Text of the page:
China appoints special envoy for Afghanistan

BEIJING Fri Jul 18, 2014 6:11am EDT

Members of honour guards hold red flags during a welcoming ceremony for Denmark's Queen Margrethe II outside the Great Hall of the People in Beijing April 24, 2014. REUTERS/Jason Lee

Members of honour guards hold red flags during a welcoming ceremony for Denmark's Queen Margrethe II outside the Great Hall of the People in Beijing April 24, 2014.

Credit: Reuters/Jason Lee

BEIJING (Reuters) - China's Foreign Ministry said on Friday that it had appointed a special envoy for Afghanistan, underscoring Beijing's concerns that the withdrawal of NATO troops will leave a hotbed of militancy on its doorstep.

Sun Yuxi, a former ambassador to both Afghanistan and India, has been named to the new position and will have "close communication" with Afghanistan and other relevant parties, the ministry said in a statement.

"China and Afghanistan are traditional friendly neighbors. China pays great attention to developments in Afghanistan and is committed to deepening both countries' strategic partnership, and so decided to appoint a special envoy," it added.

The envoy's appointment will also help "ensure lasting peace, stability and development for Afghanistan and the region", the ministry said, without providing further details.

China and Afghanistan are connected by a narrow mountainous corridor that is almost impassable and Beijing has traditionally focused on mining and mineral deals in Afghanistan as Western forces battled Taliban insurgents. But officials say that China is emerging as a key strategic player.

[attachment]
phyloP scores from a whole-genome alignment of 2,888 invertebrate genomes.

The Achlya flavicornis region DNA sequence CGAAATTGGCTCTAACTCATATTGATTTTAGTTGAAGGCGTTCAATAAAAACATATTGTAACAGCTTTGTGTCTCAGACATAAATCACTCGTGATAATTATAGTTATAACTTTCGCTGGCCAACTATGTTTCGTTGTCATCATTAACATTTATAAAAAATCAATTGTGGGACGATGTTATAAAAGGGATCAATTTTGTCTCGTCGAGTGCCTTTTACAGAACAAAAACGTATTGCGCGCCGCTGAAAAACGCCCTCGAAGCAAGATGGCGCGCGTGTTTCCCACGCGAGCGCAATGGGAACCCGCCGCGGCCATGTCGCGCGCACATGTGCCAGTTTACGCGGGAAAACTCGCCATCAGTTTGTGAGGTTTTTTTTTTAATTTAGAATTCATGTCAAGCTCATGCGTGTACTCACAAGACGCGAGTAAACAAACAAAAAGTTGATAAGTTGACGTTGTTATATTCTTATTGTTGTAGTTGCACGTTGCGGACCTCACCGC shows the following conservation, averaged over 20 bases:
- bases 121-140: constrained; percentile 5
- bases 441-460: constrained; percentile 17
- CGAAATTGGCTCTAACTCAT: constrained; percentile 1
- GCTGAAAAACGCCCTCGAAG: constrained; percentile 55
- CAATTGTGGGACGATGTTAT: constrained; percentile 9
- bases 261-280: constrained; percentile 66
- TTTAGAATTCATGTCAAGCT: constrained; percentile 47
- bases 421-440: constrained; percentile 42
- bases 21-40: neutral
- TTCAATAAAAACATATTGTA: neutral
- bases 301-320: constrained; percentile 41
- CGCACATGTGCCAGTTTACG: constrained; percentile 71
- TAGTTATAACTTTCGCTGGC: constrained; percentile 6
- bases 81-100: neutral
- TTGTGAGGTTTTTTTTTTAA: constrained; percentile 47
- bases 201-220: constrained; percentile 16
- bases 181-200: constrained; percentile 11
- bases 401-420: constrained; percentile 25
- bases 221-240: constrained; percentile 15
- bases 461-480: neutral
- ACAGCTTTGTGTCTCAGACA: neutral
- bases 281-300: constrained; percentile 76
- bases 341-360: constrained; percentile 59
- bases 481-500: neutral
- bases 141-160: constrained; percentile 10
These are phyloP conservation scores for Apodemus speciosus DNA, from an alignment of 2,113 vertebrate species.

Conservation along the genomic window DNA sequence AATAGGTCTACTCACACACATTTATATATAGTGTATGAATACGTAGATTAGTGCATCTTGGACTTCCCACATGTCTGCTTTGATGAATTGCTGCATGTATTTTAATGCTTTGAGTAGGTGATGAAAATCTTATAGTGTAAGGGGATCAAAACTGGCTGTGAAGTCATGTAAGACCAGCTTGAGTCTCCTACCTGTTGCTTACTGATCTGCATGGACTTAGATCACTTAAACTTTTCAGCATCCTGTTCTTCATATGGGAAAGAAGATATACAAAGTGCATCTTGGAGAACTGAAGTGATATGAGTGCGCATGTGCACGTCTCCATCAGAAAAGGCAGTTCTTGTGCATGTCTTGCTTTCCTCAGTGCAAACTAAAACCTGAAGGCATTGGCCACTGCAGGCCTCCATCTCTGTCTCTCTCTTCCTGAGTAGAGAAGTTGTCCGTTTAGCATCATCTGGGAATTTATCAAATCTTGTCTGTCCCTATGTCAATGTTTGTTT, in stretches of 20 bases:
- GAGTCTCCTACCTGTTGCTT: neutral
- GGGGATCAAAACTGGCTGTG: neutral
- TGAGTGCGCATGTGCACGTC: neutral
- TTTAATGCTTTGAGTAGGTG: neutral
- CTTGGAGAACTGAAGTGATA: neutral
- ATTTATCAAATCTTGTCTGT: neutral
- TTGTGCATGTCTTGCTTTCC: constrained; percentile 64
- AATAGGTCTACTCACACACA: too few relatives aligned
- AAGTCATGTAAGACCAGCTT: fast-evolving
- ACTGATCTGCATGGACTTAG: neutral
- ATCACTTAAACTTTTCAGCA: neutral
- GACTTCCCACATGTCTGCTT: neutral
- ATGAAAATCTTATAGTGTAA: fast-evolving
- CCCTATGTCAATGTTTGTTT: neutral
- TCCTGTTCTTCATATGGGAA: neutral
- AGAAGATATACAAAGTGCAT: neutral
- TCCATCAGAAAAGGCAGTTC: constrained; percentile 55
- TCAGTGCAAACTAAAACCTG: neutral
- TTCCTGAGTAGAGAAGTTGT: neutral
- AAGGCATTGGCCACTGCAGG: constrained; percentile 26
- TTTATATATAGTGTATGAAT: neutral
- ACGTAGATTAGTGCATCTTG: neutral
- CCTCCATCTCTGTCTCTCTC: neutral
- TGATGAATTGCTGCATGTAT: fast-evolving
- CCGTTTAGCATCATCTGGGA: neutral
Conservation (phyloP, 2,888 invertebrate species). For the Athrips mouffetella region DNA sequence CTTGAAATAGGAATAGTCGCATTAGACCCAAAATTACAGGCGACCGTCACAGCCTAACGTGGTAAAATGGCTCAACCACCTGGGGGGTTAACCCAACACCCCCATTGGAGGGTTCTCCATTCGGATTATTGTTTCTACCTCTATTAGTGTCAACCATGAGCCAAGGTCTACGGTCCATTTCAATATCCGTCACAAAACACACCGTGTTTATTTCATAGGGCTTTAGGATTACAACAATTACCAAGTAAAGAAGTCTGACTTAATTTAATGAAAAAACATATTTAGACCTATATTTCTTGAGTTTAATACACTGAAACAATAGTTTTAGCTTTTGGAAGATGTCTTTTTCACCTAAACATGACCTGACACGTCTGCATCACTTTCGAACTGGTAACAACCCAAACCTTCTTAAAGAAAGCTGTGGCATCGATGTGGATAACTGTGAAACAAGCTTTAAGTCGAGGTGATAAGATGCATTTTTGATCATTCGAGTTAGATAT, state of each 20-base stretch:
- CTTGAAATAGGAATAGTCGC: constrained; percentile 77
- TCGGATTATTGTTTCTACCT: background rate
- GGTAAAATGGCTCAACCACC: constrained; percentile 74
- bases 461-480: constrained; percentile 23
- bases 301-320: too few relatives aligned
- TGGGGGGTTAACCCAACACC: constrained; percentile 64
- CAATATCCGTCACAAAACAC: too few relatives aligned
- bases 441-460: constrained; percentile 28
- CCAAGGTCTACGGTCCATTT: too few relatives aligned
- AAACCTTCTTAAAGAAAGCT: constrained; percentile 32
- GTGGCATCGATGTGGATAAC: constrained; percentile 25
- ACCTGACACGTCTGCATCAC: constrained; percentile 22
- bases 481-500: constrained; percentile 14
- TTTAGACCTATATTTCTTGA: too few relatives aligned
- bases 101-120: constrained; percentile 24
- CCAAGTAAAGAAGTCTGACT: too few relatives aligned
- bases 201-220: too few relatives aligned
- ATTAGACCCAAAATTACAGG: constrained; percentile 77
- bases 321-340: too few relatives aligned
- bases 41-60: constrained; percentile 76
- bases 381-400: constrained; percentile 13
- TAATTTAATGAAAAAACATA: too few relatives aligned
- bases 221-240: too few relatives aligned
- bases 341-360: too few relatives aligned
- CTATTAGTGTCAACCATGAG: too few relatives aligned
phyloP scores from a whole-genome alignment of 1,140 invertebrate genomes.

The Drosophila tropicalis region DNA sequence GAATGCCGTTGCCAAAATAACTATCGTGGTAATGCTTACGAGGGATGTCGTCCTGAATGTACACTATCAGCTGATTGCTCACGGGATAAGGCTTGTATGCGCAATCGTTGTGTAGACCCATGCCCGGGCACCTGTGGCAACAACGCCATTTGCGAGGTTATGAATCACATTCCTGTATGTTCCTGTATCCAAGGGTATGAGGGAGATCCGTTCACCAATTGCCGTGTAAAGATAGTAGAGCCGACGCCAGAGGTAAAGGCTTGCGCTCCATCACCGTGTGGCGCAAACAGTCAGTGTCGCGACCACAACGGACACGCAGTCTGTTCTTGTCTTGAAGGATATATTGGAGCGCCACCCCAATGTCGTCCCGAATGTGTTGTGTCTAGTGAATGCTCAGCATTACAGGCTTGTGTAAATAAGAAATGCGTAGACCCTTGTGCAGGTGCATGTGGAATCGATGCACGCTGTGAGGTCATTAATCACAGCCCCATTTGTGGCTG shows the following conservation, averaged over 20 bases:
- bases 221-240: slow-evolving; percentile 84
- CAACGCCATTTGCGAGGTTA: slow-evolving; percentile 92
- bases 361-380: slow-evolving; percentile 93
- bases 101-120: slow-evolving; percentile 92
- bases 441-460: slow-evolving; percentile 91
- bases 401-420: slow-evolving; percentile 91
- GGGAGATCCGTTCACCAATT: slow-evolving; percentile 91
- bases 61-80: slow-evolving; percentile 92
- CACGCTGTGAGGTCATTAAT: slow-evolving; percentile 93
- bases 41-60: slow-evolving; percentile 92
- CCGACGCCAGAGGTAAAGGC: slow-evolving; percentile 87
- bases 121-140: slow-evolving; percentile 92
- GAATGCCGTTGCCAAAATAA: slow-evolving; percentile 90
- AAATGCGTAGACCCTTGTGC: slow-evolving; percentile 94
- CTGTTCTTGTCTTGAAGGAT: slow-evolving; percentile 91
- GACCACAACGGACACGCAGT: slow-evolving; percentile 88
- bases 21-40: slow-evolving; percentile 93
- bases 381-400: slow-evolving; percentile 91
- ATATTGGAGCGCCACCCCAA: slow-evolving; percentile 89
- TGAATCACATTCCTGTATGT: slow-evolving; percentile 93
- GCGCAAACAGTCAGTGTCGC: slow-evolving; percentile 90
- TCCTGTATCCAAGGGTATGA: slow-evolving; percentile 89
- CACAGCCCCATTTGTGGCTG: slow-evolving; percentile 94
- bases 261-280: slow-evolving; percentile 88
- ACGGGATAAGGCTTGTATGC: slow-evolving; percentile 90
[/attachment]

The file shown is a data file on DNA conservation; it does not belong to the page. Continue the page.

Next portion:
One of China's chief worries is that Uighur militants who want a separate state in western China's Xinjiang region will step up their fight by exploiting the security vacuum left after the bulk of NATO forces withdraw by the end of the year.

Hundreds of Uighur fighters are believed to be holed up in rugged, lawless tribal areas straddling Afghanistan and Pakistan.

China has appointed special envoys for troubled regions before, to mixed results.

Its special envoys for Africa and Myanmar have played key roles in regional conflicts, but envoys for the Middle East, where China has less influence, have achieved little.

(Reporting by Ben Blanchard; Editing by Ron Popeski)

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Comments (1)
carlmartel wrote:
China, Russia, and 4 central Asian lands form the SCO, a military, political, and economic alliance that agreed to watch Afghanistan in 2011 after the US and NATO departure that was scheduled for the end of 2014 until Obama chose to extend the war until the end of 2016. China also purchased mineral rights with the standard provision of infrastructure improvements to make Afghanistan more prosperous for future trade and to reduce causes for internal disorder that may spill over into China.

Jul 18, 2014 1:39pm EDT  --  Report as abuse
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